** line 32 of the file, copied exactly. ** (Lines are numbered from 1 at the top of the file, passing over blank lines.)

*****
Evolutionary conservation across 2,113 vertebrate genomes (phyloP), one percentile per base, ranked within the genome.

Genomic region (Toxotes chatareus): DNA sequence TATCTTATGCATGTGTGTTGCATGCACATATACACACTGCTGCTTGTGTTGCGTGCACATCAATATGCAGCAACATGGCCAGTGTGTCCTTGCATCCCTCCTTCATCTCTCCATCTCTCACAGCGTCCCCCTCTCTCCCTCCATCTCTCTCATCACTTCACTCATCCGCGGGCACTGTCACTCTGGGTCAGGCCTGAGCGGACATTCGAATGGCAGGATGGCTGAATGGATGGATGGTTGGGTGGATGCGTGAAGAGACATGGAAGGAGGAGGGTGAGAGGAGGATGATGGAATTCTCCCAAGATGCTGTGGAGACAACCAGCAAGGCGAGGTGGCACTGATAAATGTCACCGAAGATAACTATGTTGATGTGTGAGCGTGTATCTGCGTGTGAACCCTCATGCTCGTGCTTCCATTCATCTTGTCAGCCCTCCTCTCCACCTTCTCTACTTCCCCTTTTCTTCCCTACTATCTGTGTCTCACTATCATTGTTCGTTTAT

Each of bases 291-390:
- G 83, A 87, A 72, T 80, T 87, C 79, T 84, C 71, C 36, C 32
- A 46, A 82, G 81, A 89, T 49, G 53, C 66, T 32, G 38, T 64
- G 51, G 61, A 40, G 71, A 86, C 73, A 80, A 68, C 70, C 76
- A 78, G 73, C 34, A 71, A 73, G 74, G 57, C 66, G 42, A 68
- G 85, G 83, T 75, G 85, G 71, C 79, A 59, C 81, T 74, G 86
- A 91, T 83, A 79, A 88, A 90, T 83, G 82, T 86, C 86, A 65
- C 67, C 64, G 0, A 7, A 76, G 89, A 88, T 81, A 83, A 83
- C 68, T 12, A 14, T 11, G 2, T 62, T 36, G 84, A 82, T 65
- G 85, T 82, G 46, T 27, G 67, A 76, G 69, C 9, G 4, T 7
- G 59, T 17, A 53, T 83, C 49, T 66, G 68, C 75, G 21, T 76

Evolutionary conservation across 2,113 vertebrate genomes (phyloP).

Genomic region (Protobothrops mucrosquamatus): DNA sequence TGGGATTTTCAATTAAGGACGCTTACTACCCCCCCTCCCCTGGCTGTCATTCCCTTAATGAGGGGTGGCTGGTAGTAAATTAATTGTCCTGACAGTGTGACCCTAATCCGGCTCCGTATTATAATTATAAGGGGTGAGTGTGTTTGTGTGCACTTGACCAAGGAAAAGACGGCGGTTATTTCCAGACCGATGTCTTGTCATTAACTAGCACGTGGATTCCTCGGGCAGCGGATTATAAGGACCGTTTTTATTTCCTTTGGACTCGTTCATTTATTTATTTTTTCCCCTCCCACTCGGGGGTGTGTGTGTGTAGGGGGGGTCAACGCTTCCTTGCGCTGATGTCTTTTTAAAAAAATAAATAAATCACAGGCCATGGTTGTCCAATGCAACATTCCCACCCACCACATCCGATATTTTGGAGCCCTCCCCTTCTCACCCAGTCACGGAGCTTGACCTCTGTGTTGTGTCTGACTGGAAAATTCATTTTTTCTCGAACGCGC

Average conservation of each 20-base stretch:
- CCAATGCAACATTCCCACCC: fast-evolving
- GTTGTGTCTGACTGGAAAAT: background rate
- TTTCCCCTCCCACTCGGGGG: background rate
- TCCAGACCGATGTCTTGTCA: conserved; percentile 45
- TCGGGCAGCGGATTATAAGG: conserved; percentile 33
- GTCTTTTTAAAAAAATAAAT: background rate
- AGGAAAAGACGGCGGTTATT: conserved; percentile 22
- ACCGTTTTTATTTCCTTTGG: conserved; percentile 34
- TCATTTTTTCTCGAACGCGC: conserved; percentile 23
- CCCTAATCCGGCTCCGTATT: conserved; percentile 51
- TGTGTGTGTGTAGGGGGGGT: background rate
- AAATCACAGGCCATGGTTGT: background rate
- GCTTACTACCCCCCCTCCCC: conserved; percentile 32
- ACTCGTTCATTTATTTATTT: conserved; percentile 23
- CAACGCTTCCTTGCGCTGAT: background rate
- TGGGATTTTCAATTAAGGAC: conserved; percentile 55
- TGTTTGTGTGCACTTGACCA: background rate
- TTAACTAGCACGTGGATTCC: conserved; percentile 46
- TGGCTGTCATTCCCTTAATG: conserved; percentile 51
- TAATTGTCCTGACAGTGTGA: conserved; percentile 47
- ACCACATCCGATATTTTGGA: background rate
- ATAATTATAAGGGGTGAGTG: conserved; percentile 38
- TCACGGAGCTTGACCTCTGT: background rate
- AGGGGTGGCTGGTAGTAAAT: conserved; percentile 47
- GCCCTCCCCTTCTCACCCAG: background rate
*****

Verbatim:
- TGGGATTTTCAATTAAGGAC: conserved; percentile 55